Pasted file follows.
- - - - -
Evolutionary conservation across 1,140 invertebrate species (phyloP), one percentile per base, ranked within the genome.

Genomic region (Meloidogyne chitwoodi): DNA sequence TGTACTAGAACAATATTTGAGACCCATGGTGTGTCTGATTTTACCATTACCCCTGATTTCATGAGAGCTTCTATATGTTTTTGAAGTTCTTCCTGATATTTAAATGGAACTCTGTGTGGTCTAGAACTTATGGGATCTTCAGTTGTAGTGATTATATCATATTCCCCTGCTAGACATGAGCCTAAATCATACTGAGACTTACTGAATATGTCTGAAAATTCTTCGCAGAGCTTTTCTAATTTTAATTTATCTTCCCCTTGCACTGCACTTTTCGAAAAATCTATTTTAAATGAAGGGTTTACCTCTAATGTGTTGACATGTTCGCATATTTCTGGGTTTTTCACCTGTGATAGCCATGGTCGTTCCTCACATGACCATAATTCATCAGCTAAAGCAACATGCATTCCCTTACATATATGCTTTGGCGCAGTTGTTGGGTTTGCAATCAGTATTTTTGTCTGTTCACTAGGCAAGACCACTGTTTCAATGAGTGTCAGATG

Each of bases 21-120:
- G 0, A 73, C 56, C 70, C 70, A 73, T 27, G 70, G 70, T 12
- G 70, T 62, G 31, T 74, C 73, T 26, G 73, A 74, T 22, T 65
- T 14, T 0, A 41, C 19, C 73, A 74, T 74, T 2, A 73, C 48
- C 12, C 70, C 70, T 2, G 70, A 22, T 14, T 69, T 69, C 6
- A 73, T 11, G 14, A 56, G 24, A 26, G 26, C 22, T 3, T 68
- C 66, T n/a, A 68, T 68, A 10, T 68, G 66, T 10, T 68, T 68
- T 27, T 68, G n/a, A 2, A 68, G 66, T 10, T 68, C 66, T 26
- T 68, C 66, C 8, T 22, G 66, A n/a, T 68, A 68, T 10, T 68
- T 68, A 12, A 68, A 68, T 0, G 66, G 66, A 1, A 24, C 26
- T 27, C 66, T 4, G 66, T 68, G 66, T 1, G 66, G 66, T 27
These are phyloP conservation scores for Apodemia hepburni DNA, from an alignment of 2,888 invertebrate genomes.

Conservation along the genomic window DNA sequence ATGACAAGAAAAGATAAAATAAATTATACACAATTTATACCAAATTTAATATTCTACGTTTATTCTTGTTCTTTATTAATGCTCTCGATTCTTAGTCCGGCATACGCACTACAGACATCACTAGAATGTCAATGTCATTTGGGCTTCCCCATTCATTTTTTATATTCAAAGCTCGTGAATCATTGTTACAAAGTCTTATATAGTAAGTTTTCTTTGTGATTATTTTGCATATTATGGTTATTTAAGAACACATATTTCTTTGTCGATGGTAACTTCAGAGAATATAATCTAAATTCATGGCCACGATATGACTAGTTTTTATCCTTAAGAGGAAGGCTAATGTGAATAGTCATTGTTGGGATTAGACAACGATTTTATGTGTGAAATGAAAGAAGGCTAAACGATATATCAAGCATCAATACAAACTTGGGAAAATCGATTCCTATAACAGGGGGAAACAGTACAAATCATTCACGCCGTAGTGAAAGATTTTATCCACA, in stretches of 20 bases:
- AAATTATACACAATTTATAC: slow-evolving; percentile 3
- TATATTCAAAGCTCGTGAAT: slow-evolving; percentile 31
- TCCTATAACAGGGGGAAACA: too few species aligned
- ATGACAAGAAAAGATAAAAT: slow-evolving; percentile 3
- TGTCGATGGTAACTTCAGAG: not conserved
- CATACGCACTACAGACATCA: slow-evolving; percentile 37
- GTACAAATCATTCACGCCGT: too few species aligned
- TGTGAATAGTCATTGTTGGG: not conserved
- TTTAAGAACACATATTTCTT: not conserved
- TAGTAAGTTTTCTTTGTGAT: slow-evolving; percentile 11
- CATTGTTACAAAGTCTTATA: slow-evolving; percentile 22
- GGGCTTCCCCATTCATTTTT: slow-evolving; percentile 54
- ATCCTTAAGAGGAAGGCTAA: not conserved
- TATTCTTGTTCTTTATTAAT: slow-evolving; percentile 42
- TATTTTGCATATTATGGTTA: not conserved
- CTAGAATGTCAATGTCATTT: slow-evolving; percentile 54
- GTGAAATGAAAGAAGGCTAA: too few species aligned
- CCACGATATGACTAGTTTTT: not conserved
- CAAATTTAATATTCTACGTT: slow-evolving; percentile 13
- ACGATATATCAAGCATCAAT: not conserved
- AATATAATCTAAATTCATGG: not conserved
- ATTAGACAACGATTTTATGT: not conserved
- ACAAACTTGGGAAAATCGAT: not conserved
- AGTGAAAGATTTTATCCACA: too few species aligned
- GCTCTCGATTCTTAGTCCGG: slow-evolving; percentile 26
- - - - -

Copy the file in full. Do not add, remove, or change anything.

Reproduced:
Evolutionary conservation across 1,140 invertebrate species (phyloP), one percentile per base, ranked within the genome.

Genomic region (Meloidogyne chitwoodi): DNA sequence TGTACTAGAACAATATTTGAGACCCATGGTGTGTCTGATTTTACCATTACCCCTGATTTCATGAGAGCTTCTATATGTTTTTGAAGTTCTTCCTGATATTTAAATGGAACTCTGTGTGGTCTAGAACTTATGGGATCTTCAGTTGTAGTGATTATATCATATTCCCCTGCTAGACATGAGCCTAAATCATACTGAGACTTACTGAATATGTCTGAAAATTCTTCGCAGAGCTTTTCTAATTTTAATTTATCTTCCCCTTGCACTGCACTTTTCGAAAAATCTATTTTAAATGAAGGGTTTACCTCTAATGTGTTGACATGTTCGCATATTTCTGGGTTTTTCACCTGTGATAGCCATGGTCGTTCCTCACATGACCATAATTCATCAGCTAAAGCAACATGCATTCCCTTACATATATGCTTTGGCGCAGTTGTTGGGTTTGCAATCAGTATTTTTGTCTGTTCACTAGGCAAGACCACTGTTTCAATGAGTGTCAGATG

Each of bases 21-120:
- G 0, A 73, C 56, C 70, C 70, A 73, T 27, G 70, G 70, T 12
- G 70, T 62, G 31, T 74, C 73, T 26, G 73, A 74, T 22, T 65
- T 14, T 0, A 41, C 19, C 73, A 74, T 74, T 2, A 73, C 48
- C 12, C 70, C 70, T 2, G 70, A 22, T 14, T 69, T 69, C 6
- A 73, T 11, G 14, A 56, G 24, A 26, G 26, C 22, T 3, T 68
- C 66, T n/a, A 68, T 68, A 10, T 68, G 66, T 10, T 68, T 68
- T 27, T 68, G n/a, A 2, A 68, G 66, T 10, T 68, C 66, T 26
- T 68, C 66, C 8, T 22, G 66, A n/a, T 68, A 68, T 10, T 68
- T 68, A 12, A 68, A 68, T 0, G 66, G 66, A 1, A 24, C 26
- T 27, C 66, T 4, G 66, T 68, G 66, T 1, G 66, G 66, T 27
These are phyloP conservation scores for Apodemia hepburni DNA, from an alignment of 2,888 invertebrate genomes.

Conservation along the genomic window DNA sequence ATGACAAGAAAAGATAAAATAAATTATACACAATTTATACCAAATTTAATATTCTACGTTTATTCTTGTTCTTTATTAATGCTCTCGATTCTTAGTCCGGCATACGCACTACAGACATCACTAGAATGTCAATGTCATTTGGGCTTCCCCATTCATTTTTTATATTCAAAGCTCGTGAATCATTGTTACAAAGTCTTATATAGTAAGTTTTCTTTGTGATTATTTTGCATATTATGGTTATTTAAGAACACATATTTCTTTGTCGATGGTAACTTCAGAGAATATAATCTAAATTCATGGCCACGATATGACTAGTTTTTATCCTTAAGAGGAAGGCTAATGTGAATAGTCATTGTTGGGATTAGACAACGATTTTATGTGTGAAATGAAAGAAGGCTAAACGATATATCAAGCATCAATACAAACTTGGGAAAATCGATTCCTATAACAGGGGGAAACAGTACAAATCATTCACGCCGTAGTGAAAGATTTTATCCACA, in stretches of 20 bases:
- AAATTATACACAATTTATAC: slow-evolving; percentile 3
- TATATTCAAAGCTCGTGAAT: slow-evolving; percentile 31
- TCCTATAACAGGGGGAAACA: too few species aligned
- ATGACAAGAAAAGATAAAAT: slow-evolving; percentile 3
- TGTCGATGGTAACTTCAGAG: not conserved
- CATACGCACTACAGACATCA: slow-evolving; percentile 37
- GTACAAATCATTCACGCCGT: too few species aligned
- TGTGAATAGTCATTGTTGGG: not conserved
- TTTAAGAACACATATTTCTT: not conserved
- TAGTAAGTTTTCTTTGTGAT: slow-evolving; percentile 11
- CATTGTTACAAAGTCTTATA: slow-evolving; percentile 22
- GGGCTTCCCCATTCATTTTT: slow-evolving; percentile 54
- ATCCTTAAGAGGAAGGCTAA: not conserved
- TATTCTTGTTCTTTATTAAT: slow-evolving; percentile 42
- TATTTTGCATATTATGGTTA: not conserved
- CTAGAATGTCAATGTCATTT: slow-evolving; percentile 54
- GTGAAATGAAAGAAGGCTAA: too few species aligned
- CCACGATATGACTAGTTTTT: not conserved
- CAAATTTAATATTCTACGTT: slow-evolving; percentile 13
- ACGATATATCAAGCATCAAT: not conserved
- AATATAATCTAAATTCATGG: not conserved
- ATTAGACAACGATTTTATGT: not conserved
- ACAAACTTGGGAAAATCGAT: not conserved
- AGTGAAAGATTTTATCCACA: too few species aligned
- GCTCTCGATTCTTAGTCCGG: slow-evolving; percentile 26